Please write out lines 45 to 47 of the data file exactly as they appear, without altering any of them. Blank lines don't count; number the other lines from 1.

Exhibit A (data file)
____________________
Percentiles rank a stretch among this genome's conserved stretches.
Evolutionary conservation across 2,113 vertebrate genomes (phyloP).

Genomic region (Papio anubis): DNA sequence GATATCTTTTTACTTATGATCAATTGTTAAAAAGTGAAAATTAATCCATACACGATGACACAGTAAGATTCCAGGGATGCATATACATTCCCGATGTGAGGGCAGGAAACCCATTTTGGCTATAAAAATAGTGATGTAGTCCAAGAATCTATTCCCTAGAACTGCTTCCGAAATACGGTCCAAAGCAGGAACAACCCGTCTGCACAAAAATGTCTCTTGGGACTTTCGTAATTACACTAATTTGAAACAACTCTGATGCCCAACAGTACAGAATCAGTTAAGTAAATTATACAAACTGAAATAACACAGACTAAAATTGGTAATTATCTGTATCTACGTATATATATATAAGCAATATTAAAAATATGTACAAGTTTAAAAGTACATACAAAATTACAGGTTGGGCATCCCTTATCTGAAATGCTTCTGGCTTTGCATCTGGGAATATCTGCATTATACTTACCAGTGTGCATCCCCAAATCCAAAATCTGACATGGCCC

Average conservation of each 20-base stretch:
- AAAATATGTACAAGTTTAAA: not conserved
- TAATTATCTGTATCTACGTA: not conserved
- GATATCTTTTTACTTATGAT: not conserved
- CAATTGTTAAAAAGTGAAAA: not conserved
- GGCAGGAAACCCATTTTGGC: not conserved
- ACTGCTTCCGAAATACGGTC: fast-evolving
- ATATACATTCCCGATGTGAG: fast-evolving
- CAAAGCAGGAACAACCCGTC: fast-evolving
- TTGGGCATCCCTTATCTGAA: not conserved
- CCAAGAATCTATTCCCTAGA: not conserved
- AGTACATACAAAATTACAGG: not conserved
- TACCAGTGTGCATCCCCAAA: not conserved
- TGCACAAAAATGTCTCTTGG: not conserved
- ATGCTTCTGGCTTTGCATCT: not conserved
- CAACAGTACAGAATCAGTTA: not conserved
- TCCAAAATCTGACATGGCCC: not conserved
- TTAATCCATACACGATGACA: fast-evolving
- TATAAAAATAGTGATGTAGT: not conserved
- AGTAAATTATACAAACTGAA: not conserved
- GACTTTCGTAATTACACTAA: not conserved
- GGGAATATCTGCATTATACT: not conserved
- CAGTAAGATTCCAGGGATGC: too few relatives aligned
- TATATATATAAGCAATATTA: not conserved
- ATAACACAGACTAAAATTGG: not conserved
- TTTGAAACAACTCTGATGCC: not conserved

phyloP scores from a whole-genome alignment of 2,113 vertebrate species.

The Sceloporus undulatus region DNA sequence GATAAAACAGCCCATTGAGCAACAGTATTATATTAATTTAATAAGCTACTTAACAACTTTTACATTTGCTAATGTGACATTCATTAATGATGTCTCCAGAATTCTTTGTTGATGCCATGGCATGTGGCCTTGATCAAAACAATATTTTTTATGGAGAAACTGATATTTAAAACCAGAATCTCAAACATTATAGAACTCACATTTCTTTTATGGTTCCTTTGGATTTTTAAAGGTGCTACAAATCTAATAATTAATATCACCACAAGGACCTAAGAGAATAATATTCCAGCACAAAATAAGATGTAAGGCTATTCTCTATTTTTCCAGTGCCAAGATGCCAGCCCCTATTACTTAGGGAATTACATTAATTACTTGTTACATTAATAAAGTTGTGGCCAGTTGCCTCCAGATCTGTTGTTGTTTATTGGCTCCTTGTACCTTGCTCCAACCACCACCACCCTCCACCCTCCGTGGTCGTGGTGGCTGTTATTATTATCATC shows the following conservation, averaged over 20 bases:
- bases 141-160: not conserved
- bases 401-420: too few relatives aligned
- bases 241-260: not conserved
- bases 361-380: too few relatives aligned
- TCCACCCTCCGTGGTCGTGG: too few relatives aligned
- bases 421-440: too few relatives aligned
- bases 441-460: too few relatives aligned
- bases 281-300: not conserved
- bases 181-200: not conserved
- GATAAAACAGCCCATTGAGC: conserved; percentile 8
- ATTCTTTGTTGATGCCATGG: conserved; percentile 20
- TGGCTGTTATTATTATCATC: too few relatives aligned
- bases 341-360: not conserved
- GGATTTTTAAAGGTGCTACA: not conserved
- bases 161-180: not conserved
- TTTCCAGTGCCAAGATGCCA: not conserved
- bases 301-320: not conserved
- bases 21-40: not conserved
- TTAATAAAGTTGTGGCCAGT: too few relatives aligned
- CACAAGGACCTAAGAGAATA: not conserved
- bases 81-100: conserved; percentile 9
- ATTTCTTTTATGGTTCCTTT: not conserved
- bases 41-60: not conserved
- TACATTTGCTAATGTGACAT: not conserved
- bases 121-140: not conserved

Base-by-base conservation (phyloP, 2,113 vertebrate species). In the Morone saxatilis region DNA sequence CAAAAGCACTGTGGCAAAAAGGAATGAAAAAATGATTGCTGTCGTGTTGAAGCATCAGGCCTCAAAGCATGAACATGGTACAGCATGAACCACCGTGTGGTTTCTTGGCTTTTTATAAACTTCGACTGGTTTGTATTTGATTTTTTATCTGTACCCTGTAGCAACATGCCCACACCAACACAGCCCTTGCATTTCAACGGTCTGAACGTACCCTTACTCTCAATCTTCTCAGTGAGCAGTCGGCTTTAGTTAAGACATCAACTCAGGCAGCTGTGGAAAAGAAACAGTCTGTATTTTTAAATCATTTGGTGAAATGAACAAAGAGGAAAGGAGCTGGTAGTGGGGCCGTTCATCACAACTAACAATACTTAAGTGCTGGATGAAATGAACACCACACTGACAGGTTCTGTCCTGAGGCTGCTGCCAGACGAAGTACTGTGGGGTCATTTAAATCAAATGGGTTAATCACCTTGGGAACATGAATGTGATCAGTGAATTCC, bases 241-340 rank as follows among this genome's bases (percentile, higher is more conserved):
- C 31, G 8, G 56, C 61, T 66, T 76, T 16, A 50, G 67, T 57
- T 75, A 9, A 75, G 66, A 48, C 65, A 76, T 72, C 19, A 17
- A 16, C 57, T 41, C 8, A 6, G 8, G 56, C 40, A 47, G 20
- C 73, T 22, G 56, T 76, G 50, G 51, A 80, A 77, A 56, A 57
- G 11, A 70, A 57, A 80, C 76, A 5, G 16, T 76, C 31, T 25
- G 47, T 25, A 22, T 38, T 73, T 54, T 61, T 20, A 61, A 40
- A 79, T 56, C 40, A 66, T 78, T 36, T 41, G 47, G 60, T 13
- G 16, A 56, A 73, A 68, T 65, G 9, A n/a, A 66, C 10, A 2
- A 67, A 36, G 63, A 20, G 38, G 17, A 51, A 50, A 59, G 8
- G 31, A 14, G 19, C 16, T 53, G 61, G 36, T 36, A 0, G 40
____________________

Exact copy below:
- GGATTTTTAAAGGTGCTACA: not conserved
- bases 161-180: not conserved
- TTTCCAGTGCCAAGATGCCA: not conserved